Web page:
With the changes in the schedule this year, I would be missing out on one of my favourite days of last years trek. I love this day last year because despite being unwell, I was full of energy and in the first group to make camp for the day, that meant I was first in to the creek to relax. The camp we stayed at last year was beautiful and I would miss being there but I was also thankful that we wouldn’t be required to start walking at 4am on the first day and doing multiple river crossings in the dark!
Day 7 this day would now be a combination of my favourite walk, the section from the beautiful Ioribaiwa to Va Ule Creek and also my least favourite walk, up Imita Ridge and the IV! I was interested to see how I would go on such a crazy day.
We bid our farewell to Ofi Creek and the guesthouse we stayed in, knowing that it would be the last guesthouse available to us – there was no guesthouse at Goldie River waiting for us.
By now all sections of the track seemed to blend into one another. You would walk up for hours and then down for hours and repeat. Starting from Ofi Creek, in a valley meant the day started with an up. I preferred to walk downhill but at least getting the first section of uphill over and done with in the cool of the morning would be a great thing. I started out with the slower group and tried to keep everyone motivated as we climbed. I still hated walking uphill but at least by now my ankle had stopped hurting every step, either it was just my new ‘normal’ or there were no more ligaments left to damage. Either way I was thankful for the need for fewer pain meds (morning tea was only a single nurofen rather than 2 and I skipped the panadol with lunch completely!)
Walking in to Ioribaiwa was a beautiful sight. I beautiful village with magnificent views of Imita Ridge.
From Ioribaiwa it was a great downhill section of track and the beginning of more than a dozen creek crossings. We stopped briefly at Va Ule to chat to a group of trekkers who were resting there before walking further towards Imita Ridge.
It was as we were walking through the creek heading towards the ridge that we saw tv cameras filming – they were filming a story on the last group of trekkers we had passed in Va Ule and the group they were travelling with. The group was made up of returned soldiers, many of whom were injured in Afghanistan, as well as family and other supporters of the RSL in a effort to help rehabilitate the injured soldiers whilst promoting the needs of the returned soldiers. The group included the amazing Damien Tomlinson who was seriously injured in Afghanistan, losing both his legs and suffered serious upper body injury as well as Ray Palmer, the father of one of his colleagues who was killed in Afghanistan. We spoke with Ray not long after Damien passed us and he was so inspiring that we all wanted to cheer and wish them every success on the journey ahead of them. I am really looking forward to watching the full story on Sunday Night when it airs in a few weeks.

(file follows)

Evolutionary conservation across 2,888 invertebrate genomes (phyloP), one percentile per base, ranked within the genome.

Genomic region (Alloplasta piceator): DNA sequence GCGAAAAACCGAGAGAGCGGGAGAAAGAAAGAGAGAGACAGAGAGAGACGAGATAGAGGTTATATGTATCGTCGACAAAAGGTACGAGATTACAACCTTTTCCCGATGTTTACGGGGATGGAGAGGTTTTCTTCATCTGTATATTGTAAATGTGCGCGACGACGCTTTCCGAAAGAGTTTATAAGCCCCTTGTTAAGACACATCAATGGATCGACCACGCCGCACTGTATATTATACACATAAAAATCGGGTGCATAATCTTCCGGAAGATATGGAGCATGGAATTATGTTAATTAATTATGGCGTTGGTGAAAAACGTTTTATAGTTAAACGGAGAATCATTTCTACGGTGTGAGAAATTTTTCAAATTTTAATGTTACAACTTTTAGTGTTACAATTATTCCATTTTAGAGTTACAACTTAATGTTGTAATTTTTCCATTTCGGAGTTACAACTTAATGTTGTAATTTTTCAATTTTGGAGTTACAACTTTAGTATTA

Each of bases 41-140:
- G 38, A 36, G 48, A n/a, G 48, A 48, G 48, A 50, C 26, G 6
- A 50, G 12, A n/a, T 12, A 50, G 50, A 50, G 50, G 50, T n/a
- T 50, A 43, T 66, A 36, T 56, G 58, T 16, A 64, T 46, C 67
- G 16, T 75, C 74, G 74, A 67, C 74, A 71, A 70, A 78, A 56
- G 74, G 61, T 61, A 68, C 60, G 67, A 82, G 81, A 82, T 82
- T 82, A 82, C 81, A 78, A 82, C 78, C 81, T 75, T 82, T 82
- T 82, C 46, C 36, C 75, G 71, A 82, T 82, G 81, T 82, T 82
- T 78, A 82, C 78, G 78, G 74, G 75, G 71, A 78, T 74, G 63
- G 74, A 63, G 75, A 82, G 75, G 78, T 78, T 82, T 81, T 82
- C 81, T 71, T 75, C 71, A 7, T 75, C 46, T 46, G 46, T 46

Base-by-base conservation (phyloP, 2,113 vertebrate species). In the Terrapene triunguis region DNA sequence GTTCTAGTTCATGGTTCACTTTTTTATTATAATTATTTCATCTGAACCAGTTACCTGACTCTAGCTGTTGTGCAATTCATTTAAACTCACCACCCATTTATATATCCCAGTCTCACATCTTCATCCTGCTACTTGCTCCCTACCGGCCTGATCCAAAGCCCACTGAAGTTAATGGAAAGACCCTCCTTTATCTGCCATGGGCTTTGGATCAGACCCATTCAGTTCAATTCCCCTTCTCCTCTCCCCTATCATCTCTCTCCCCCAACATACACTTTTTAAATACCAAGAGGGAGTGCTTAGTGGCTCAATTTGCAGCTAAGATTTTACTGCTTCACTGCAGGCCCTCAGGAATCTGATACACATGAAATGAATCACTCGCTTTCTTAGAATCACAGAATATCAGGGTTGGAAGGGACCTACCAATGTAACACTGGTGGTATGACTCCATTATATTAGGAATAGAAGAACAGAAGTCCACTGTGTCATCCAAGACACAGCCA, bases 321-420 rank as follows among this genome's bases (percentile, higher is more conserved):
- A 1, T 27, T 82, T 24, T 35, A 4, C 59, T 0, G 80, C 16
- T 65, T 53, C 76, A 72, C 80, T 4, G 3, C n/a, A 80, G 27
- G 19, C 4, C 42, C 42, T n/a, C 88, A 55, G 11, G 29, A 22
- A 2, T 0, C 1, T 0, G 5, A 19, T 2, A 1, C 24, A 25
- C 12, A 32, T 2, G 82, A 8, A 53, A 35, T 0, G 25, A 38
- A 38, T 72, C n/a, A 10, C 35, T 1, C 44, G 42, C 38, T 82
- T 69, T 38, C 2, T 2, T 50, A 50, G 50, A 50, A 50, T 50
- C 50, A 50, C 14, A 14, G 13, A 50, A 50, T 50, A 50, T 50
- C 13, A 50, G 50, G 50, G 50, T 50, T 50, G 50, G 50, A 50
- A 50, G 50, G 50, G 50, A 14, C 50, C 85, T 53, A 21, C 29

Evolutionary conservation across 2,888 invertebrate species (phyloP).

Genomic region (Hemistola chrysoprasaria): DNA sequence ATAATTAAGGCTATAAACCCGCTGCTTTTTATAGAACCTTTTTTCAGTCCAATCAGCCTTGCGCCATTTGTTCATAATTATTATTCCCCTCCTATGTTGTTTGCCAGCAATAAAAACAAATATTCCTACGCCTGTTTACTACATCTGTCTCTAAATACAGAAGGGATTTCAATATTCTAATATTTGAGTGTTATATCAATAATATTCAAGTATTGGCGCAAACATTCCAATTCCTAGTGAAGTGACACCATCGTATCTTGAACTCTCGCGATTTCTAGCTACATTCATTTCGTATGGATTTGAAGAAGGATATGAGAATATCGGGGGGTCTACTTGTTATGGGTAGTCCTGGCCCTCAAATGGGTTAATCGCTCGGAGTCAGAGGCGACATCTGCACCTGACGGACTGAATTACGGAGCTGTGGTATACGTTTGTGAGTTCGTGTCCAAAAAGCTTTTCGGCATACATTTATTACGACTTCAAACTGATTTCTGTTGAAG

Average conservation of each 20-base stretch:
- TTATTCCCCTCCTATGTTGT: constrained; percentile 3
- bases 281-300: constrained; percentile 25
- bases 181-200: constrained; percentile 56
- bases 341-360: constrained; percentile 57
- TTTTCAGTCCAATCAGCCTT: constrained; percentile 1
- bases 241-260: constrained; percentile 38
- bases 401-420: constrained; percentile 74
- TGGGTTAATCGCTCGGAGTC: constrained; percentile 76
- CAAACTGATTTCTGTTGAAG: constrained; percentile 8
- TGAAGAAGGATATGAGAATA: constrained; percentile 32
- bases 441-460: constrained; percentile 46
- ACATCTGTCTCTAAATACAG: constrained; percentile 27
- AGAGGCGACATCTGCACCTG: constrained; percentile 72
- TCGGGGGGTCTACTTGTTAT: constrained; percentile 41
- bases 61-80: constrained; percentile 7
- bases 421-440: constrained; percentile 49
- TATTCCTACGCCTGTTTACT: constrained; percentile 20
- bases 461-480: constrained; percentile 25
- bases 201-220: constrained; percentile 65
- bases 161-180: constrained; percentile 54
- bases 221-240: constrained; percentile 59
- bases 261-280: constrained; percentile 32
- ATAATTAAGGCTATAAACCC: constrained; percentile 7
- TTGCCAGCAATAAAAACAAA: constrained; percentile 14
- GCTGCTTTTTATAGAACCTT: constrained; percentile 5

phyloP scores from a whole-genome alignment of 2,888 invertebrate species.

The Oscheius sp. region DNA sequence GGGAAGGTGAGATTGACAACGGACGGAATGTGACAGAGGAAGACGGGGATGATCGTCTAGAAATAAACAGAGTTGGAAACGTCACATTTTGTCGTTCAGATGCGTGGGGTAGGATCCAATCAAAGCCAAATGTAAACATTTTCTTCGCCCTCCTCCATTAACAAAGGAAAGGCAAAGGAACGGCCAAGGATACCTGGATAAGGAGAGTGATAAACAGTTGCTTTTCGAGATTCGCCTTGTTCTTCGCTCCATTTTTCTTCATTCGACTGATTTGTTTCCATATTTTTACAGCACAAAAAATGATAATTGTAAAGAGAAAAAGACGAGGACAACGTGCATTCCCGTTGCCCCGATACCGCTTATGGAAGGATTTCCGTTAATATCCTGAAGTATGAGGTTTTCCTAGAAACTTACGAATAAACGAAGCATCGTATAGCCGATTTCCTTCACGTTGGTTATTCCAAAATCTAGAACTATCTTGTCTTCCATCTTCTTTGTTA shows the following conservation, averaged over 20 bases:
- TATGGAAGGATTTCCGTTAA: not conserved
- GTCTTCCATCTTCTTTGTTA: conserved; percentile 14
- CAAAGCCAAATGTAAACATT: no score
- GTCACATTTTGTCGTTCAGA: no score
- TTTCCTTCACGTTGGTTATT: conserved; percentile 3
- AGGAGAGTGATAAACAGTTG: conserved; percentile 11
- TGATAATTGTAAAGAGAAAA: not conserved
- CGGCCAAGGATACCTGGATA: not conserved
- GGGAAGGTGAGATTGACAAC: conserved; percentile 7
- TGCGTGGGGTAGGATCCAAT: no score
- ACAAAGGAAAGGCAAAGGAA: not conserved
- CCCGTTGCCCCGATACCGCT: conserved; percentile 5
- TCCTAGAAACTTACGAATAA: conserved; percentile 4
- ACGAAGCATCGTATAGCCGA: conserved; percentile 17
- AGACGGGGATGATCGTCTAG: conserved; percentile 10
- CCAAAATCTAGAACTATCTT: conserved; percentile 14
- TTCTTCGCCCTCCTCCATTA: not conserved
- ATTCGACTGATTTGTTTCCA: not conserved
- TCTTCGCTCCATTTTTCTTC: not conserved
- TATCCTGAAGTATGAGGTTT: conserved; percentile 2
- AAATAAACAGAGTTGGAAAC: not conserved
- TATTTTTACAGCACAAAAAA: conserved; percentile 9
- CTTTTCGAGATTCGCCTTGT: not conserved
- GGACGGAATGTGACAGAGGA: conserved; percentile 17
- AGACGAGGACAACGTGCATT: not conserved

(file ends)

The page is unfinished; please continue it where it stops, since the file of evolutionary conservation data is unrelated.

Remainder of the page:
After the last few river crossings, it was time to start the climb up Imita Ridge, my nemesis. Even feeling fit and healthy it was a really hard climb. Again I had the task of keeping everyone moving and not giving up and I was glad to have something to focus on other than how difficult the walk was.
A fellow trekker was really struggling and for a while we thought that the IV on Imita would become a feature of this years trek also. This was me last year
and this year in the same place with trekkers from last year and feeling so much healthier!
Fortunately he was ready to go after a decent rest, a serious dose of electrolytes and other magic provided by the paramedic. Like me last year, when he regained his energy he really flew down the Golden Staircase. Not wanting him to be trapped walking at the speed of slower trekkers, I kept pace with him for the descent and it was a bloody fast pace, we kept overtaking other trekkers! We did stop for a photo or 2 on the way down but really didn’t stop moving until we reached our lunch destination. After a quick break for lunch, the 2 of us were off and running again, this time with a porter to ensure we didn’t get lost heading toward Goldie River.
Before long we could hear the sound of the river in the distance and soon after the screams and squeals of other trekkers enjoying the cool of the river. We weren’t far from camp and that kept us going at our crazy speed. Naturally our campsite was on the other side of the river. It was probably a good thing, who wants to cross a river first thing in the morning when it is still cold and dark?
It was great to make it in to camp but strange to have to set up a tent before I could sneak off for a swim.
It was hard to believe that the trek was almost over, only one more sleep and a mere hour of walking was all that remained. I wasn’t sure that I had reached the headspace I was searching for during my journey but I was loving being back in the jungle and meeting new, wonderful, inspirational people that I can now call my friends. I would be sad again to leave the jungle but ecstatic to say that I walked the track, this time without major medical intervention.
The other Day 7 from 2010 when we walked from Naoro to Va Ule was very different to this years experience but they were both extremely enjoyable.